“Lost Time, Broken Things Forgotten” explores isolation, abandonment, self-reflection in times of change, and ultimately, regrowth and new beginnings. Humans, like places, need encouragement, love, nurturing, and fostering. When we let places fall to ruin and abandonment, what does that mean for our society at large? What does that mean for us, and how do these processes parallel each other? In this time of crisis, I can’t help but wonder what we let fade, what we choose to forget, and the routines we let go of – and how we need to build and adopt new ones to survive and thrive. Bodies are homes, and homes are like bodies. I’ve always been fascinated by that duality – but also fascinated by this trend for humans to build structures and then let them fall to ruin because they aren’t “needed” anymore. We move on without always thinking of ways to use or repurpose what we have, to recycle instead of destroy.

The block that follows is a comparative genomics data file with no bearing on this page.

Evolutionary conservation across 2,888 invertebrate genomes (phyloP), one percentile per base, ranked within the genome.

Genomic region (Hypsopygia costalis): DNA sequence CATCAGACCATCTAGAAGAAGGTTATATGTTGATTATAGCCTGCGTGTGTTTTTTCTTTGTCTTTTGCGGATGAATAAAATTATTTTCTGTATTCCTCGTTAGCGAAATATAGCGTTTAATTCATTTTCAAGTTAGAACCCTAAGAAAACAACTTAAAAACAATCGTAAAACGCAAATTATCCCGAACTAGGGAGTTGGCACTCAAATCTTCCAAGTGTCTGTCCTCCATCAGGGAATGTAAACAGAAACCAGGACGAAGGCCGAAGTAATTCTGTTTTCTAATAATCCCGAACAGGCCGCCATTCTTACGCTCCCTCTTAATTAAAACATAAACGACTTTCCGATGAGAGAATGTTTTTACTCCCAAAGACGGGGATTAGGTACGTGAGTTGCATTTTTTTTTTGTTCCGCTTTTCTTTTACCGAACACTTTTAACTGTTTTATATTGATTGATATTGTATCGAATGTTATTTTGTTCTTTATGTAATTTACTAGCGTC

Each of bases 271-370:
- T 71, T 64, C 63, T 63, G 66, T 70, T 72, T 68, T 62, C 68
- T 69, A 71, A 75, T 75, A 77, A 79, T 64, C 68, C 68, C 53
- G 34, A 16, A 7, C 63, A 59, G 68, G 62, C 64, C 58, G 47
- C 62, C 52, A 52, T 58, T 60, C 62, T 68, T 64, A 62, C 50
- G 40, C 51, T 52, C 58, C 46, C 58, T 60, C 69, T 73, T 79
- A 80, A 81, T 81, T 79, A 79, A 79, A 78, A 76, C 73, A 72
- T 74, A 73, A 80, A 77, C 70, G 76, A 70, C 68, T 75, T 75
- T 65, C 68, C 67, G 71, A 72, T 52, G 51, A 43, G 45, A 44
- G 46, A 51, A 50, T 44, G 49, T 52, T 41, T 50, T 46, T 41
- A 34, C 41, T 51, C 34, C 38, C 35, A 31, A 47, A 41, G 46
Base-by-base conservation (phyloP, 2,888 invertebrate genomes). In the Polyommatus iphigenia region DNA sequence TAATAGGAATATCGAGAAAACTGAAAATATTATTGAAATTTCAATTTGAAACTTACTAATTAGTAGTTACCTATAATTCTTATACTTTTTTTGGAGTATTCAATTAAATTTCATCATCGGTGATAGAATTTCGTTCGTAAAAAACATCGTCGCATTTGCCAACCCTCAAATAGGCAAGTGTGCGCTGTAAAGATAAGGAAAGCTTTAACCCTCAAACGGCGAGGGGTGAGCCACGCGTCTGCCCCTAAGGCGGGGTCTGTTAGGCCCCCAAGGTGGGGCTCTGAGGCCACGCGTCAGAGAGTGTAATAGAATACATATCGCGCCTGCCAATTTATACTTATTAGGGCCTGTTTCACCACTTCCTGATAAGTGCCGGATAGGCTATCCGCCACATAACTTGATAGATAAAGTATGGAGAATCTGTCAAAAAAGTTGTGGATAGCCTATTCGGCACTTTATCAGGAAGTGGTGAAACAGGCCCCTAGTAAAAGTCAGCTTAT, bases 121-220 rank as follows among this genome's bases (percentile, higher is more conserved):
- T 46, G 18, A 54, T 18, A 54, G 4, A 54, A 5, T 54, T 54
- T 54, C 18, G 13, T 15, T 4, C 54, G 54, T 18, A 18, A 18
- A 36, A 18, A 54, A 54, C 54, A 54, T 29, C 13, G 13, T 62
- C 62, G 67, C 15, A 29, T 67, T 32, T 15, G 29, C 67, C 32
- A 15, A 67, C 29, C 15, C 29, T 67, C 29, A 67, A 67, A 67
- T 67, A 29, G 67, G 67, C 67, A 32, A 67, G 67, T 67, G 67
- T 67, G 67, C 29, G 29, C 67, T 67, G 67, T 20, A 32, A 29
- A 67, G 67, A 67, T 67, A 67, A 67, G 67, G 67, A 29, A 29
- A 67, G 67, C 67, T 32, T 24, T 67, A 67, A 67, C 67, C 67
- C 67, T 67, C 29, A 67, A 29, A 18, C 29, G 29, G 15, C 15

There is, of course, growth in endings and beginnings from something lost. How can we use that process in a better, holistic, and healthier way, for our bodies and our homes?
Joanna C. Valente is a human who lives in Brooklyn, New York. They are the author of several collections, including Marys of the Sea, #Survivor, (2020, The Operating System), Killer Bob: A Love Story (2021, Vegetarian Alcoholic Press), and is the editor of A Shadow Map: Writing by Survivors of Sexual Assault. Joanna is the founder of Yes Poetry and the senior managing editor for Luna Luna Magazine. Some of their writing has appeared in The Rumpus, Them, Brooklyn Magazine, BUST, and elsewhere. joannavalente.com / Twitter: @joannasaid / IG: joannacvalente / FB: joannacvalente